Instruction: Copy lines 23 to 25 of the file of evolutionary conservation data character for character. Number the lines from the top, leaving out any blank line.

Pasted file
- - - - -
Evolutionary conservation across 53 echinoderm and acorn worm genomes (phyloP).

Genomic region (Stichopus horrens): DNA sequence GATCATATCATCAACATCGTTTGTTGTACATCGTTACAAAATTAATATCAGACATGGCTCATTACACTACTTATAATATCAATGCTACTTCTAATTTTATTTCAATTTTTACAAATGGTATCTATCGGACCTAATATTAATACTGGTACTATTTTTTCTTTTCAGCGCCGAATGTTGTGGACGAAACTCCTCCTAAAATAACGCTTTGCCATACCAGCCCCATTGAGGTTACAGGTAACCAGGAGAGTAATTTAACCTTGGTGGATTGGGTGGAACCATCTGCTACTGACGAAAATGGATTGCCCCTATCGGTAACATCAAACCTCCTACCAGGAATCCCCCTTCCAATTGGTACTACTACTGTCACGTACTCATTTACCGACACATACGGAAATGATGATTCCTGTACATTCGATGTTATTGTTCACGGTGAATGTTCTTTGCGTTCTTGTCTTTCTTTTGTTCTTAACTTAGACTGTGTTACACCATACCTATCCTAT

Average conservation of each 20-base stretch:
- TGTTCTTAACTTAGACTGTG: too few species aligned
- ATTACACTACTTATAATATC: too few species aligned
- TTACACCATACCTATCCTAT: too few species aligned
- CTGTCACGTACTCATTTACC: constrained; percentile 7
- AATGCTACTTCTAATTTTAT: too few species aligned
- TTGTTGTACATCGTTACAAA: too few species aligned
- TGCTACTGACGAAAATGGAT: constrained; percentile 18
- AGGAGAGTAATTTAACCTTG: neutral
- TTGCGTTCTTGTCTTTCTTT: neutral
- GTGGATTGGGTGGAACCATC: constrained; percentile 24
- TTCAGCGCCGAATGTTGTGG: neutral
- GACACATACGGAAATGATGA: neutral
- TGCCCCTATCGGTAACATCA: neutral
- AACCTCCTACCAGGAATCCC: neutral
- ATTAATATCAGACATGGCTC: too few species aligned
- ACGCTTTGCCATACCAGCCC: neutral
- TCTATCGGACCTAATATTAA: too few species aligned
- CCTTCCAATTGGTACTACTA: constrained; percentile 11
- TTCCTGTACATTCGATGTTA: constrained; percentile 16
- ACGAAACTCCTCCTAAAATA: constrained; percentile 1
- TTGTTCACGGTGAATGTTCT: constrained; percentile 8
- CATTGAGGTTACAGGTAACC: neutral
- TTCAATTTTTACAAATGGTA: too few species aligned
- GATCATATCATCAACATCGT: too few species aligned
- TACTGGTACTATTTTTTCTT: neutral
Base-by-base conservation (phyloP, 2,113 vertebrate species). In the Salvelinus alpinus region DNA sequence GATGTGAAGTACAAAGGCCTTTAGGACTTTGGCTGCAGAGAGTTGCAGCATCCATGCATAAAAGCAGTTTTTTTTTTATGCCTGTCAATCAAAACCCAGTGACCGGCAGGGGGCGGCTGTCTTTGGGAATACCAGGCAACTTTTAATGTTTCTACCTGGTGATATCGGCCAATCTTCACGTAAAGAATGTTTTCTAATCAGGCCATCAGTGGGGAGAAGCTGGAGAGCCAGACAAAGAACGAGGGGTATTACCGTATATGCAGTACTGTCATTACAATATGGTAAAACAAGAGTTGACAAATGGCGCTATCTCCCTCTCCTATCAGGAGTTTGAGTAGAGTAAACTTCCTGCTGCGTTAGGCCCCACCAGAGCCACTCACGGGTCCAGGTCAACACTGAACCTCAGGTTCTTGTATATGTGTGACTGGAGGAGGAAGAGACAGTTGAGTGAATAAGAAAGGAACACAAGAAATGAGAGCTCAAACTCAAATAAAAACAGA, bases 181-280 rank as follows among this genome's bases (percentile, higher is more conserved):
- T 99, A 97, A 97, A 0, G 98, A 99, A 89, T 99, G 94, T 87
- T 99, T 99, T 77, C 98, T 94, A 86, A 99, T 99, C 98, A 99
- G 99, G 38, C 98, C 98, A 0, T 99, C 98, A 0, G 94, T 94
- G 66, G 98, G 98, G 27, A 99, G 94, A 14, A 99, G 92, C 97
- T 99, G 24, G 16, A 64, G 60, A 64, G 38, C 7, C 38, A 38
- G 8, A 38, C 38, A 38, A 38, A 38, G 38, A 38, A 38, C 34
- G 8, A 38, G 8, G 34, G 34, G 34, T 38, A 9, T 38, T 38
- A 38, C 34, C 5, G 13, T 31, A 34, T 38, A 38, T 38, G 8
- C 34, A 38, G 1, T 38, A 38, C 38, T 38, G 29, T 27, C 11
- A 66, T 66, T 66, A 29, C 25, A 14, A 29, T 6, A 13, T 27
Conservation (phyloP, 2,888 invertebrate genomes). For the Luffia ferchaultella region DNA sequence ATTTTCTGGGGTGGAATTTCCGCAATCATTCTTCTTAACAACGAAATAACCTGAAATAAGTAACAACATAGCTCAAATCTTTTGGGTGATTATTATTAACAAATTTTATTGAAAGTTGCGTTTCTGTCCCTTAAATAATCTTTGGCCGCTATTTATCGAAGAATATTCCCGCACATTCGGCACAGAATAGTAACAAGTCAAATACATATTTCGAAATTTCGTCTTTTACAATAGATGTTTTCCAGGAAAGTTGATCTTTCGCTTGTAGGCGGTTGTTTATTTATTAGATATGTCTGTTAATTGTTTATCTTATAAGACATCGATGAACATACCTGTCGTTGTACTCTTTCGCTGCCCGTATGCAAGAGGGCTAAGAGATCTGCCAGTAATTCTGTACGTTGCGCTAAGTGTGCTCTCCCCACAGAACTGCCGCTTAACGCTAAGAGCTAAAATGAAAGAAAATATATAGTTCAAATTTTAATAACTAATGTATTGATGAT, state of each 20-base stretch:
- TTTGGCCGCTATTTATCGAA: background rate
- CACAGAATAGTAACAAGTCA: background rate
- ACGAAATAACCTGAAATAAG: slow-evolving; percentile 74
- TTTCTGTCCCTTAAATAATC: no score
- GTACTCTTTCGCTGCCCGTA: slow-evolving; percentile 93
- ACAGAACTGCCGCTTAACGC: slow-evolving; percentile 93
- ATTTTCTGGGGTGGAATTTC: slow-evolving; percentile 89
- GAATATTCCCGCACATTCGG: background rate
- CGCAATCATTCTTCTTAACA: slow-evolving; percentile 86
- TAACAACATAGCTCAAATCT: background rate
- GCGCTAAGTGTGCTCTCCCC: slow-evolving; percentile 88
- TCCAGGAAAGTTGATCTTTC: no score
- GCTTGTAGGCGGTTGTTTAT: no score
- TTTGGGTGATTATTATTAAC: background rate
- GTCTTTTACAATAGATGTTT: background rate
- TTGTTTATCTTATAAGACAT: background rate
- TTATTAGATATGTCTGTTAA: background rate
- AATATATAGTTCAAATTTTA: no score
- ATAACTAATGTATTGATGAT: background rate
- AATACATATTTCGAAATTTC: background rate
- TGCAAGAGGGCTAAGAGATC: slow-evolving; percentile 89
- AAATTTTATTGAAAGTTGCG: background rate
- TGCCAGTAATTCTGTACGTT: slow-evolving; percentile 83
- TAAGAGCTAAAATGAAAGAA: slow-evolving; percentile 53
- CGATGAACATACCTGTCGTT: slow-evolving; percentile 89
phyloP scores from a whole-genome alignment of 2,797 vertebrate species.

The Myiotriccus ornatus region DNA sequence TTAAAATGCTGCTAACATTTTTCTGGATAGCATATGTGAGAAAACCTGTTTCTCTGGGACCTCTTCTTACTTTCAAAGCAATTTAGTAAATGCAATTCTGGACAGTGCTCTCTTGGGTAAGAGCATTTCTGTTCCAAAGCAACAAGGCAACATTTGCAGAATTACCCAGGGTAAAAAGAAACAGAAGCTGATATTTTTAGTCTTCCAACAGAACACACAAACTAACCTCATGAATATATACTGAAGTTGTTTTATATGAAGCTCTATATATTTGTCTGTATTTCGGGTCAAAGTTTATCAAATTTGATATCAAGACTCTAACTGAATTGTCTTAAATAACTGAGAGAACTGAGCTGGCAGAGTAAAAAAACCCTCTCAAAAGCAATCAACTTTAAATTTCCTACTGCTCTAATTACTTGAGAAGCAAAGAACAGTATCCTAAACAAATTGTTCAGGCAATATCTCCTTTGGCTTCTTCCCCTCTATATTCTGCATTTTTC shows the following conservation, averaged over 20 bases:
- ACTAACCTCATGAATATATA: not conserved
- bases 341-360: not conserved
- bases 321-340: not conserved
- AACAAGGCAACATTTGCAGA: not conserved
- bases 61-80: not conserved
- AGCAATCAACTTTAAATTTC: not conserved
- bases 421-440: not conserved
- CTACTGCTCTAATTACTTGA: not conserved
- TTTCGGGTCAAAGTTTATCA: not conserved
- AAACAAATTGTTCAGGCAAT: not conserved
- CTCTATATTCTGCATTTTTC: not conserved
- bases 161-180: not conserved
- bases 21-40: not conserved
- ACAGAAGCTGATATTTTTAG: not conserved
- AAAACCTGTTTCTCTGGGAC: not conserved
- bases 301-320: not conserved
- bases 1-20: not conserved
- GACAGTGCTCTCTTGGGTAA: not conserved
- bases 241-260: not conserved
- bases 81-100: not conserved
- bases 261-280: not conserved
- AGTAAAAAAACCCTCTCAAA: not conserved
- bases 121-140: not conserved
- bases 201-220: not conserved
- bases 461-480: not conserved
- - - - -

- ACGAAACTCCTCCTAAAATA: constrained; percentile 1
- TTGTTCACGGTGAATGTTCT: constrained; percentile 8
- CATTGAGGTTACAGGTAACC: neutral